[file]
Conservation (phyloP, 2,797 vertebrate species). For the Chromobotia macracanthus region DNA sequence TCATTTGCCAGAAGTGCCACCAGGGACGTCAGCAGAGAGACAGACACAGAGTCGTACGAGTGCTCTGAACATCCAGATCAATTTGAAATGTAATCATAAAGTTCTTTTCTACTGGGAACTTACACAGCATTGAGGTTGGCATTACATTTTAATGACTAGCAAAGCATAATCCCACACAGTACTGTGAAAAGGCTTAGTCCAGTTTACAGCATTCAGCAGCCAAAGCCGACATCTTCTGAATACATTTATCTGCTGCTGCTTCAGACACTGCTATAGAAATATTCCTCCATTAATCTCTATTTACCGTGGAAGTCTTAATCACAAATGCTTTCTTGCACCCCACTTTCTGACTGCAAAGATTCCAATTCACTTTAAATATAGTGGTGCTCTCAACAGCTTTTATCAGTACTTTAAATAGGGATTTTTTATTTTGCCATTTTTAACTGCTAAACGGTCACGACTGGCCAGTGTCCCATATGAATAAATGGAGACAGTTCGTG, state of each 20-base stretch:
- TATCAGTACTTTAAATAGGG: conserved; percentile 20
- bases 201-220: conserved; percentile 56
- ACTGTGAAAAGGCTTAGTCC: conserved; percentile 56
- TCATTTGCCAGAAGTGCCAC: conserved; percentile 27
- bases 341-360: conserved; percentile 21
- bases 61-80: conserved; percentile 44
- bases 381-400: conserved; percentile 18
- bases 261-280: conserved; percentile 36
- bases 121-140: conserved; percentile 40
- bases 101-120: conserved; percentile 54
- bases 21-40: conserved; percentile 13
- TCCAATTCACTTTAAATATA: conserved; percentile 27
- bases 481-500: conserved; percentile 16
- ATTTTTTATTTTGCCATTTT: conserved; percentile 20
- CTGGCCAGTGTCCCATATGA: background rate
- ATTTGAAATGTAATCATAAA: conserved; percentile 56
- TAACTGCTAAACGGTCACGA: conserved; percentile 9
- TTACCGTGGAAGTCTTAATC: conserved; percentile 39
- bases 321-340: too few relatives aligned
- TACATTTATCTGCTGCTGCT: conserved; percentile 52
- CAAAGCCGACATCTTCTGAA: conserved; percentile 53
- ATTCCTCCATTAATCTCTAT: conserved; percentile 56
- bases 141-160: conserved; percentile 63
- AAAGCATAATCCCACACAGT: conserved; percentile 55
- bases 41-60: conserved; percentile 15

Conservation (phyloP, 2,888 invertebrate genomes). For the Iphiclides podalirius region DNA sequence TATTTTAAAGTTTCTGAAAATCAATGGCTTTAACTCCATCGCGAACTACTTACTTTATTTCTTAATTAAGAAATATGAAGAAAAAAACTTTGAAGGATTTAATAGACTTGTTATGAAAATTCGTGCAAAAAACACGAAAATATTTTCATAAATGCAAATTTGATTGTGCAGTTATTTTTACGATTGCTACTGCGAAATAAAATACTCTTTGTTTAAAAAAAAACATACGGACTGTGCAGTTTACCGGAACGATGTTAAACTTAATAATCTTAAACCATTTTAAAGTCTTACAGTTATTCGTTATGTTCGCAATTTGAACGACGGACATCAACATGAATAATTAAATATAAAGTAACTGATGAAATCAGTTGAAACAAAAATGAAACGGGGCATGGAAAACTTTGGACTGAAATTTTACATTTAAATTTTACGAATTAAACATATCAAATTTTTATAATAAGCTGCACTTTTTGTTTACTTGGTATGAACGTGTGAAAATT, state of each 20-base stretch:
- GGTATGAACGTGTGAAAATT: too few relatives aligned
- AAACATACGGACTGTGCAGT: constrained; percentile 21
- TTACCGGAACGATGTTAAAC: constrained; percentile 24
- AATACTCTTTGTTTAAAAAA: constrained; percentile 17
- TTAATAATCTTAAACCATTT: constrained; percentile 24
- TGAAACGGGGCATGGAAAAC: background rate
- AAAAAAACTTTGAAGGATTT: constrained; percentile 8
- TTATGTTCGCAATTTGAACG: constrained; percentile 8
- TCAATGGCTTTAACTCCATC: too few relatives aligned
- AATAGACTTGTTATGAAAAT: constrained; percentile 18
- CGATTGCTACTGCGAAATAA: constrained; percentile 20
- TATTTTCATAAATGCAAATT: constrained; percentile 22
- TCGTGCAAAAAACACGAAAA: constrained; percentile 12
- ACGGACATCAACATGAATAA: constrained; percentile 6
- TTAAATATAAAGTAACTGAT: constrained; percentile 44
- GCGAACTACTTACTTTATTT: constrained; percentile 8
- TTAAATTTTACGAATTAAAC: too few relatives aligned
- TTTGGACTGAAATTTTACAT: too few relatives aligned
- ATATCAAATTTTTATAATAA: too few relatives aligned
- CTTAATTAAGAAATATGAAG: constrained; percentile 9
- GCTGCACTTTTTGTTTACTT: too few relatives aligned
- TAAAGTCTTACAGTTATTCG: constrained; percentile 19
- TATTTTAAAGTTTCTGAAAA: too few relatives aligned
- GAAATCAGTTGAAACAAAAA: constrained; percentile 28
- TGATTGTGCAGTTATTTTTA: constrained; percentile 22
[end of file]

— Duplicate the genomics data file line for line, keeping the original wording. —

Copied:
Conservation (phyloP, 2,797 vertebrate species). For the Chromobotia macracanthus region DNA sequence TCATTTGCCAGAAGTGCCACCAGGGACGTCAGCAGAGAGACAGACACAGAGTCGTACGAGTGCTCTGAACATCCAGATCAATTTGAAATGTAATCATAAAGTTCTTTTCTACTGGGAACTTACACAGCATTGAGGTTGGCATTACATTTTAATGACTAGCAAAGCATAATCCCACACAGTACTGTGAAAAGGCTTAGTCCAGTTTACAGCATTCAGCAGCCAAAGCCGACATCTTCTGAATACATTTATCTGCTGCTGCTTCAGACACTGCTATAGAAATATTCCTCCATTAATCTCTATTTACCGTGGAAGTCTTAATCACAAATGCTTTCTTGCACCCCACTTTCTGACTGCAAAGATTCCAATTCACTTTAAATATAGTGGTGCTCTCAACAGCTTTTATCAGTACTTTAAATAGGGATTTTTTATTTTGCCATTTTTAACTGCTAAACGGTCACGACTGGCCAGTGTCCCATATGAATAAATGGAGACAGTTCGTG, state of each 20-base stretch:
- TATCAGTACTTTAAATAGGG: conserved; percentile 20
- bases 201-220: conserved; percentile 56
- ACTGTGAAAAGGCTTAGTCC: conserved; percentile 56
- TCATTTGCCAGAAGTGCCAC: conserved; percentile 27
- bases 341-360: conserved; percentile 21
- bases 61-80: conserved; percentile 44
- bases 381-400: conserved; percentile 18
- bases 261-280: conserved; percentile 36
- bases 121-140: conserved; percentile 40
- bases 101-120: conserved; percentile 54
- bases 21-40: conserved; percentile 13
- TCCAATTCACTTTAAATATA: conserved; percentile 27
- bases 481-500: conserved; percentile 16
- ATTTTTTATTTTGCCATTTT: conserved; percentile 20
- CTGGCCAGTGTCCCATATGA: background rate
- ATTTGAAATGTAATCATAAA: conserved; percentile 56
- TAACTGCTAAACGGTCACGA: conserved; percentile 9
- TTACCGTGGAAGTCTTAATC: conserved; percentile 39
- bases 321-340: too few relatives aligned
- TACATTTATCTGCTGCTGCT: conserved; percentile 52
- CAAAGCCGACATCTTCTGAA: conserved; percentile 53
- ATTCCTCCATTAATCTCTAT: conserved; percentile 56
- bases 141-160: conserved; percentile 63
- AAAGCATAATCCCACACAGT: conserved; percentile 55
- bases 41-60: conserved; percentile 15

Conservation (phyloP, 2,888 invertebrate genomes). For the Iphiclides podalirius region DNA sequence TATTTTAAAGTTTCTGAAAATCAATGGCTTTAACTCCATCGCGAACTACTTACTTTATTTCTTAATTAAGAAATATGAAGAAAAAAACTTTGAAGGATTTAATAGACTTGTTATGAAAATTCGTGCAAAAAACACGAAAATATTTTCATAAATGCAAATTTGATTGTGCAGTTATTTTTACGATTGCTACTGCGAAATAAAATACTCTTTGTTTAAAAAAAAACATACGGACTGTGCAGTTTACCGGAACGATGTTAAACTTAATAATCTTAAACCATTTTAAAGTCTTACAGTTATTCGTTATGTTCGCAATTTGAACGACGGACATCAACATGAATAATTAAATATAAAGTAACTGATGAAATCAGTTGAAACAAAAATGAAACGGGGCATGGAAAACTTTGGACTGAAATTTTACATTTAAATTTTACGAATTAAACATATCAAATTTTTATAATAAGCTGCACTTTTTGTTTACTTGGTATGAACGTGTGAAAATT, state of each 20-base stretch:
- GGTATGAACGTGTGAAAATT: too few relatives aligned
- AAACATACGGACTGTGCAGT: constrained; percentile 21
- TTACCGGAACGATGTTAAAC: constrained; percentile 24
- AATACTCTTTGTTTAAAAAA: constrained; percentile 17
- TTAATAATCTTAAACCATTT: constrained; percentile 24
- TGAAACGGGGCATGGAAAAC: background rate
- AAAAAAACTTTGAAGGATTT: constrained; percentile 8
- TTATGTTCGCAATTTGAACG: constrained; percentile 8
- TCAATGGCTTTAACTCCATC: too few relatives aligned
- AATAGACTTGTTATGAAAAT: constrained; percentile 18
- CGATTGCTACTGCGAAATAA: constrained; percentile 20
- TATTTTCATAAATGCAAATT: constrained; percentile 22
- TCGTGCAAAAAACACGAAAA: constrained; percentile 12
- ACGGACATCAACATGAATAA: constrained; percentile 6
- TTAAATATAAAGTAACTGAT: constrained; percentile 44
- GCGAACTACTTACTTTATTT: constrained; percentile 8
- TTAAATTTTACGAATTAAAC: too few relatives aligned
- TTTGGACTGAAATTTTACAT: too few relatives aligned
- ATATCAAATTTTTATAATAA: too few relatives aligned
- CTTAATTAAGAAATATGAAG: constrained; percentile 9
- GCTGCACTTTTTGTTTACTT: too few relatives aligned
- TAAAGTCTTACAGTTATTCG: constrained; percentile 19
- TATTTTAAAGTTTCTGAAAA: too few relatives aligned
- GAAATCAGTTGAAACAAAAA: constrained; percentile 28
- TGATTGTGCAGTTATTTTTA: constrained; percentile 22